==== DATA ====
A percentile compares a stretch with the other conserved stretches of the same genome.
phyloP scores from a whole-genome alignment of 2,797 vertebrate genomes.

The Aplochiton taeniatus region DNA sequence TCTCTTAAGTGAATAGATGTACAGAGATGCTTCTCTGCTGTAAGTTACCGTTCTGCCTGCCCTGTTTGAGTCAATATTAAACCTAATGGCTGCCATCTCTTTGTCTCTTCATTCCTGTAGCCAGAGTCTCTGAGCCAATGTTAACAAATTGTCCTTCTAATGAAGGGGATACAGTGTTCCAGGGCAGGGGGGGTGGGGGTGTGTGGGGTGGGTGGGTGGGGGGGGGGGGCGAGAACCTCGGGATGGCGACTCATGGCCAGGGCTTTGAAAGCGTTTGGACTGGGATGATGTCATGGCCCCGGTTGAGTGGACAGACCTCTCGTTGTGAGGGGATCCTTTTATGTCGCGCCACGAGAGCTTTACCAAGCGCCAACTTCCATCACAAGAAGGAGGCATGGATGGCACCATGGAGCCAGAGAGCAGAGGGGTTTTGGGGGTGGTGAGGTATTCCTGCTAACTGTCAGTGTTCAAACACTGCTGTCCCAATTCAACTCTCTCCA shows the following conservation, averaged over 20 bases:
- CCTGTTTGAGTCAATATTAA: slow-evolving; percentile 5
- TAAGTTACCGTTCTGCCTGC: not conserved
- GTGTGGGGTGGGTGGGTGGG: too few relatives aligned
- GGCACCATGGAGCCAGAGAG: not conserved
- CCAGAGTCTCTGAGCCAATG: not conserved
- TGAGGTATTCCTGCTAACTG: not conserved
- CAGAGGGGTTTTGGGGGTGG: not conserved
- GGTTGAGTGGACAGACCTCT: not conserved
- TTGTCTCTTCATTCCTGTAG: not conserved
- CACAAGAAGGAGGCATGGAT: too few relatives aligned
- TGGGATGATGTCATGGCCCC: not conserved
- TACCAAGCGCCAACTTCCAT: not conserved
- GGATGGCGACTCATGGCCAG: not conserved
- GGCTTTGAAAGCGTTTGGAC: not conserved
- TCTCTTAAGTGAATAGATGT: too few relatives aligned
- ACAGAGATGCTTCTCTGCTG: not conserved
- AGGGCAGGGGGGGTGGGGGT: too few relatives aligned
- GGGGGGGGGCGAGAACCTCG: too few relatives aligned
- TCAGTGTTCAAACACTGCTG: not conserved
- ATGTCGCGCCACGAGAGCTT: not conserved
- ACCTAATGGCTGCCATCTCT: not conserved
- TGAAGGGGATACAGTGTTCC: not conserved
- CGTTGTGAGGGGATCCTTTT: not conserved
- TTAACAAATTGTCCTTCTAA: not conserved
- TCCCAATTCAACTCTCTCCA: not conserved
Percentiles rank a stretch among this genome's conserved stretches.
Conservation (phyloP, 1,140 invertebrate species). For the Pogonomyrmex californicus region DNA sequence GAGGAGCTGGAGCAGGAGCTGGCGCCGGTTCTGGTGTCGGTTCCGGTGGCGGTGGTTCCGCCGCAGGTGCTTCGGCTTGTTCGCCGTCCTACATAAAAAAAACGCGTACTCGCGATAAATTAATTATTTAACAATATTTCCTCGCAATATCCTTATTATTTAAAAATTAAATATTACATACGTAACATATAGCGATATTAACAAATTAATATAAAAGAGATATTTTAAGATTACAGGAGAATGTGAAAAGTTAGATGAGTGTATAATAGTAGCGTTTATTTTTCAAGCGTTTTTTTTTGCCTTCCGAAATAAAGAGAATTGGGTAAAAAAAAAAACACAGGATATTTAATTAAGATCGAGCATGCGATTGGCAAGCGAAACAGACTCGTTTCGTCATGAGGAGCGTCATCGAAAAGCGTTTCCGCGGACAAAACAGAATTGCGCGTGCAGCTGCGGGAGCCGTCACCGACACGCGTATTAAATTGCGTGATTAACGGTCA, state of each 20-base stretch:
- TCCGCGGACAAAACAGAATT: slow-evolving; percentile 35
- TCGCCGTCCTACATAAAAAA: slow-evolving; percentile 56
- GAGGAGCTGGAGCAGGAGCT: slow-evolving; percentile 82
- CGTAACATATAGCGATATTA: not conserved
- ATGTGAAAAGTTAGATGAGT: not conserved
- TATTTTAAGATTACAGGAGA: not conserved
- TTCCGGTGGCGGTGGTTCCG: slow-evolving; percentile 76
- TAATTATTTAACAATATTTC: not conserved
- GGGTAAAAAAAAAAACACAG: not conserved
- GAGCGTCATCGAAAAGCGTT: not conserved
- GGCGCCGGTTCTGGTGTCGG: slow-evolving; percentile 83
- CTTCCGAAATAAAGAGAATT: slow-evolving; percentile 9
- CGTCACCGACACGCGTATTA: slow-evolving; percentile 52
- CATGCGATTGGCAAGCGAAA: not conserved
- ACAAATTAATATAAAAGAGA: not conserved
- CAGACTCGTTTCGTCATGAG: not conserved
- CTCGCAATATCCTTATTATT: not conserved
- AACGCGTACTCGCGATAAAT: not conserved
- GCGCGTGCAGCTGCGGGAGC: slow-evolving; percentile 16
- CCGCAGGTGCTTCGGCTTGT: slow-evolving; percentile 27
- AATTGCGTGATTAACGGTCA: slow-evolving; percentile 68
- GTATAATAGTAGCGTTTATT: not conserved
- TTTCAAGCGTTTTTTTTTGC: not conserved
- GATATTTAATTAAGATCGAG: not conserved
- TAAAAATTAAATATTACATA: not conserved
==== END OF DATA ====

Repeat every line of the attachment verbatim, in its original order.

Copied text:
A percentile compares a stretch with the other conserved stretches of the same genome.
phyloP scores from a whole-genome alignment of 2,797 vertebrate genomes.

The Aplochiton taeniatus region DNA sequence TCTCTTAAGTGAATAGATGTACAGAGATGCTTCTCTGCTGTAAGTTACCGTTCTGCCTGCCCTGTTTGAGTCAATATTAAACCTAATGGCTGCCATCTCTTTGTCTCTTCATTCCTGTAGCCAGAGTCTCTGAGCCAATGTTAACAAATTGTCCTTCTAATGAAGGGGATACAGTGTTCCAGGGCAGGGGGGGTGGGGGTGTGTGGGGTGGGTGGGTGGGGGGGGGGGGCGAGAACCTCGGGATGGCGACTCATGGCCAGGGCTTTGAAAGCGTTTGGACTGGGATGATGTCATGGCCCCGGTTGAGTGGACAGACCTCTCGTTGTGAGGGGATCCTTTTATGTCGCGCCACGAGAGCTTTACCAAGCGCCAACTTCCATCACAAGAAGGAGGCATGGATGGCACCATGGAGCCAGAGAGCAGAGGGGTTTTGGGGGTGGTGAGGTATTCCTGCTAACTGTCAGTGTTCAAACACTGCTGTCCCAATTCAACTCTCTCCA shows the following conservation, averaged over 20 bases:
- CCTGTTTGAGTCAATATTAA: slow-evolving; percentile 5
- TAAGTTACCGTTCTGCCTGC: not conserved
- GTGTGGGGTGGGTGGGTGGG: too few relatives aligned
- GGCACCATGGAGCCAGAGAG: not conserved
- CCAGAGTCTCTGAGCCAATG: not conserved
- TGAGGTATTCCTGCTAACTG: not conserved
- CAGAGGGGTTTTGGGGGTGG: not conserved
- GGTTGAGTGGACAGACCTCT: not conserved
- TTGTCTCTTCATTCCTGTAG: not conserved
- CACAAGAAGGAGGCATGGAT: too few relatives aligned
- TGGGATGATGTCATGGCCCC: not conserved
- TACCAAGCGCCAACTTCCAT: not conserved
- GGATGGCGACTCATGGCCAG: not conserved
- GGCTTTGAAAGCGTTTGGAC: not conserved
- TCTCTTAAGTGAATAGATGT: too few relatives aligned
- ACAGAGATGCTTCTCTGCTG: not conserved
- AGGGCAGGGGGGGTGGGGGT: too few relatives aligned
- GGGGGGGGGCGAGAACCTCG: too few relatives aligned
- TCAGTGTTCAAACACTGCTG: not conserved
- ATGTCGCGCCACGAGAGCTT: not conserved
- ACCTAATGGCTGCCATCTCT: not conserved
- TGAAGGGGATACAGTGTTCC: not conserved
- CGTTGTGAGGGGATCCTTTT: not conserved
- TTAACAAATTGTCCTTCTAA: not conserved
- TCCCAATTCAACTCTCTCCA: not conserved
Percentiles rank a stretch among this genome's conserved stretches.
Conservation (phyloP, 1,140 invertebrate species). For the Pogonomyrmex californicus region DNA sequence GAGGAGCTGGAGCAGGAGCTGGCGCCGGTTCTGGTGTCGGTTCCGGTGGCGGTGGTTCCGCCGCAGGTGCTTCGGCTTGTTCGCCGTCCTACATAAAAAAAACGCGTACTCGCGATAAATTAATTATTTAACAATATTTCCTCGCAATATCCTTATTATTTAAAAATTAAATATTACATACGTAACATATAGCGATATTAACAAATTAATATAAAAGAGATATTTTAAGATTACAGGAGAATGTGAAAAGTTAGATGAGTGTATAATAGTAGCGTTTATTTTTCAAGCGTTTTTTTTTGCCTTCCGAAATAAAGAGAATTGGGTAAAAAAAAAAACACAGGATATTTAATTAAGATCGAGCATGCGATTGGCAAGCGAAACAGACTCGTTTCGTCATGAGGAGCGTCATCGAAAAGCGTTTCCGCGGACAAAACAGAATTGCGCGTGCAGCTGCGGGAGCCGTCACCGACACGCGTATTAAATTGCGTGATTAACGGTCA, state of each 20-base stretch:
- TCCGCGGACAAAACAGAATT: slow-evolving; percentile 35
- TCGCCGTCCTACATAAAAAA: slow-evolving; percentile 56
- GAGGAGCTGGAGCAGGAGCT: slow-evolving; percentile 82
- CGTAACATATAGCGATATTA: not conserved
- ATGTGAAAAGTTAGATGAGT: not conserved
- TATTTTAAGATTACAGGAGA: not conserved
- TTCCGGTGGCGGTGGTTCCG: slow-evolving; percentile 76
- TAATTATTTAACAATATTTC: not conserved
- GGGTAAAAAAAAAAACACAG: not conserved
- GAGCGTCATCGAAAAGCGTT: not conserved
- GGCGCCGGTTCTGGTGTCGG: slow-evolving; percentile 83
- CTTCCGAAATAAAGAGAATT: slow-evolving; percentile 9
- CGTCACCGACACGCGTATTA: slow-evolving; percentile 52
- CATGCGATTGGCAAGCGAAA: not conserved
- ACAAATTAATATAAAAGAGA: not conserved
- CAGACTCGTTTCGTCATGAG: not conserved
- CTCGCAATATCCTTATTATT: not conserved
- AACGCGTACTCGCGATAAAT: not conserved
- GCGCGTGCAGCTGCGGGAGC: slow-evolving; percentile 16
- CCGCAGGTGCTTCGGCTTGT: slow-evolving; percentile 27
- AATTGCGTGATTAACGGTCA: slow-evolving; percentile 68
- GTATAATAGTAGCGTTTATT: not conserved
- TTTCAAGCGTTTTTTTTTGC: not conserved
- GATATTTAATTAAGATCGAG: not conserved
- TAAAAATTAAATATTACATA: not conserved